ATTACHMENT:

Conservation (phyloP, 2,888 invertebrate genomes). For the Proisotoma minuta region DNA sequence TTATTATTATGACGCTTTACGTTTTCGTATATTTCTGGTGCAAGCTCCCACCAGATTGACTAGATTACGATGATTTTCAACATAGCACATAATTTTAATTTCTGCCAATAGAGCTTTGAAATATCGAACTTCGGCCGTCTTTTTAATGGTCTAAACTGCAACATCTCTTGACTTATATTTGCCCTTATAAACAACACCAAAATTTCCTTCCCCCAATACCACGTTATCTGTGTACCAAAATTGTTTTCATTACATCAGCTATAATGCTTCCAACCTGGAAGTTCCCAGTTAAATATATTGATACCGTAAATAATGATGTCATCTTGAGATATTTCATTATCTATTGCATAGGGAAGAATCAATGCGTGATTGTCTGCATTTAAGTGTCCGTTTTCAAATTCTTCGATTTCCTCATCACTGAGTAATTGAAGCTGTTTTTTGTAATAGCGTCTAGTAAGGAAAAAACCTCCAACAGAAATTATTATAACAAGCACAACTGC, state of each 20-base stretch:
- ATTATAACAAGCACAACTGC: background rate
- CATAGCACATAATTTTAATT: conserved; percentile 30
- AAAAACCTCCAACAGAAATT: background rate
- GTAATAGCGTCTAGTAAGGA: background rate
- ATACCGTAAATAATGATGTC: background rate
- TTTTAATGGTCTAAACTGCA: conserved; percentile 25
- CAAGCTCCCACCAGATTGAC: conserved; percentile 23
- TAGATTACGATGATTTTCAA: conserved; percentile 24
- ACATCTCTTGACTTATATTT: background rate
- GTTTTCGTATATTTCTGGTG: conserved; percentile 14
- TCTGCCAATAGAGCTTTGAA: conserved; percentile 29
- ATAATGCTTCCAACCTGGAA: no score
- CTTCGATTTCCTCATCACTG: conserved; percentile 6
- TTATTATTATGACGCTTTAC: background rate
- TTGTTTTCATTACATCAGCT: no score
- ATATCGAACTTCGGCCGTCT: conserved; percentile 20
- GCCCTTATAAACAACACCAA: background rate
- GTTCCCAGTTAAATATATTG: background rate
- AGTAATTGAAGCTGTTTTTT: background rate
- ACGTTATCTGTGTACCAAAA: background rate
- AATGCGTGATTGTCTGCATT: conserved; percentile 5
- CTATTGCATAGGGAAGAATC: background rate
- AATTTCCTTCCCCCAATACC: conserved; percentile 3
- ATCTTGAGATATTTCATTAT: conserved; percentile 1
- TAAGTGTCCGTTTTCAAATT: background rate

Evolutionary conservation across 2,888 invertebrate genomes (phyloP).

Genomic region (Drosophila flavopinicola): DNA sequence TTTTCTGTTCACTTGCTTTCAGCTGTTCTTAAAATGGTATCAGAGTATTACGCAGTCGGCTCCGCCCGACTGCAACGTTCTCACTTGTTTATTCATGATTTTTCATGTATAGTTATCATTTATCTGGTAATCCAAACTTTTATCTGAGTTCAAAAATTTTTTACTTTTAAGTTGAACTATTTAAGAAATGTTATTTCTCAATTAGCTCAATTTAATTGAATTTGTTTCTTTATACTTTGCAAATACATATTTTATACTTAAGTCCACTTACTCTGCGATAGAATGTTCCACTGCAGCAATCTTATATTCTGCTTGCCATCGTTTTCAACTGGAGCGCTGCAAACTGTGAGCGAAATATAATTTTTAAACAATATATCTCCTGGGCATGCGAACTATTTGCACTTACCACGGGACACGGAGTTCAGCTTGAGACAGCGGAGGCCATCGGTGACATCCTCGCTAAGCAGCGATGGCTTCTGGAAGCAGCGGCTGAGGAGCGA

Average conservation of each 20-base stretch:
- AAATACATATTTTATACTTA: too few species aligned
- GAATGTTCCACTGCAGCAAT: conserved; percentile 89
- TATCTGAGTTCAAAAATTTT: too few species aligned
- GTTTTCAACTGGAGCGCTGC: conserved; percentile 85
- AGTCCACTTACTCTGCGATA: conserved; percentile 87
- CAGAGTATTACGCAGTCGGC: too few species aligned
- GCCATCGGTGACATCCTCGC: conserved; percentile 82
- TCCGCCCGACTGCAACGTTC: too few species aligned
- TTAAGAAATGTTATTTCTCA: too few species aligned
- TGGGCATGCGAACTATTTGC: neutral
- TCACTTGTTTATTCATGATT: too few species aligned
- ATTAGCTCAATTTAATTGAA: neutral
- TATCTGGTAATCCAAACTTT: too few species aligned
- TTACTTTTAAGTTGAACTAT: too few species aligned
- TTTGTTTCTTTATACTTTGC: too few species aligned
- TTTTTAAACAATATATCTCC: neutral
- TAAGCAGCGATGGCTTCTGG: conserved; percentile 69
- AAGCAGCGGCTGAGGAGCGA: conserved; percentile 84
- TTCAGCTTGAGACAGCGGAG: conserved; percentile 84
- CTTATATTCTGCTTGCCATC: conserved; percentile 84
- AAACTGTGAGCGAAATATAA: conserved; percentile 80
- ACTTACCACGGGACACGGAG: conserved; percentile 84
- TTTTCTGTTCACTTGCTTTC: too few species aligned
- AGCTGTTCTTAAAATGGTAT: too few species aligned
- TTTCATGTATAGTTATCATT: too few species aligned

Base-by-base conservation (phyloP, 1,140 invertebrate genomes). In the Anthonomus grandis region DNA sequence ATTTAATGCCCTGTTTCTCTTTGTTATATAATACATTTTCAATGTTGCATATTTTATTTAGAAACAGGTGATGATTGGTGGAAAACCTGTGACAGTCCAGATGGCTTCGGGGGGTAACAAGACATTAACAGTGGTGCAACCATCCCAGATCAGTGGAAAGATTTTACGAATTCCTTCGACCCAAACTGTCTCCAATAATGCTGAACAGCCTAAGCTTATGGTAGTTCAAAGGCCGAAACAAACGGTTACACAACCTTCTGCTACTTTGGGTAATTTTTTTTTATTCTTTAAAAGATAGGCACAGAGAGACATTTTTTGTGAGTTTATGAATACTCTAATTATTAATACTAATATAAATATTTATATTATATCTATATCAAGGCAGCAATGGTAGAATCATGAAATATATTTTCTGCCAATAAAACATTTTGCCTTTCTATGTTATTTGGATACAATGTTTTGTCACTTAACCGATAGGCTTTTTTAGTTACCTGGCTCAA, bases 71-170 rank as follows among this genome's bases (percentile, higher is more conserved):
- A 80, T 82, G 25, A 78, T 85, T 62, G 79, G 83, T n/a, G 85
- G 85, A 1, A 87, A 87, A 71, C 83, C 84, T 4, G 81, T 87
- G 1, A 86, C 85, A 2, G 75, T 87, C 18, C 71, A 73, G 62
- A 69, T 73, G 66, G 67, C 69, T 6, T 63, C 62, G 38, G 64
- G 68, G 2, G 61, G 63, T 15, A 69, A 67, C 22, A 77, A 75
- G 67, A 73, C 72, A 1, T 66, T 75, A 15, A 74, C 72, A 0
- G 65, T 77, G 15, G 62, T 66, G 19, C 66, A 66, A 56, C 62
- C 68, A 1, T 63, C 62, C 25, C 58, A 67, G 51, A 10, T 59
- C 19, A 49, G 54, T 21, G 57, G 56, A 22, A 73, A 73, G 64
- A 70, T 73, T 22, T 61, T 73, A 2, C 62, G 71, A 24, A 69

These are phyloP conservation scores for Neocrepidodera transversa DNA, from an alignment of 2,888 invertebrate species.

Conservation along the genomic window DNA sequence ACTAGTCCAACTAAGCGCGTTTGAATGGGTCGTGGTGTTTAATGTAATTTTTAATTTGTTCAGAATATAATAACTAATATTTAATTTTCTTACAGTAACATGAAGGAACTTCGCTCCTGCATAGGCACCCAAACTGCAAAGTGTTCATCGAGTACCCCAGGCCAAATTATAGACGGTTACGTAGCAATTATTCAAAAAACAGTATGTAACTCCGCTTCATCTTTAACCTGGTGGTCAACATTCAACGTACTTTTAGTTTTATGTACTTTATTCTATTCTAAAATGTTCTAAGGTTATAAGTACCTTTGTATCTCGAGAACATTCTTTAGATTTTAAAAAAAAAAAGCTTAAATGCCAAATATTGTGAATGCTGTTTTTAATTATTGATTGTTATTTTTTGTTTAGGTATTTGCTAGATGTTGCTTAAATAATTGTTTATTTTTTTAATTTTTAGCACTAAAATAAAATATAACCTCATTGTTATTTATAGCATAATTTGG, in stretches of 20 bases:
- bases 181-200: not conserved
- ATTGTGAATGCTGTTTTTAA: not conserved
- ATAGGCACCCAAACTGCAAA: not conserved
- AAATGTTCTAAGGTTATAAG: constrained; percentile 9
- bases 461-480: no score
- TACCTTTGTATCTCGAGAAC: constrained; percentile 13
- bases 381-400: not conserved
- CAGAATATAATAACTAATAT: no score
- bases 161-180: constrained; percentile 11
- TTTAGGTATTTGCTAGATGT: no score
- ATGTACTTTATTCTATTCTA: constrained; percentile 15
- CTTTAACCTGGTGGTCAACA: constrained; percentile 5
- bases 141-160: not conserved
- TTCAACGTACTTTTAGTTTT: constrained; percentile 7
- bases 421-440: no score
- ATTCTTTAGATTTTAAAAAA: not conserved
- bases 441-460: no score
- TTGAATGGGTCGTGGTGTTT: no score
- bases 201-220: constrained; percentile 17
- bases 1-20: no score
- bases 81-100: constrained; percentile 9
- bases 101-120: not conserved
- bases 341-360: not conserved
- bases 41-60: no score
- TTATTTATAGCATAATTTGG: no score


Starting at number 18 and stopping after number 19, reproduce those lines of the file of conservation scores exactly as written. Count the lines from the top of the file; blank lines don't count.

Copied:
- GCCCTTATAAACAACACCAA: background rate
- GTTCCCAGTTAAATATATTG: background rate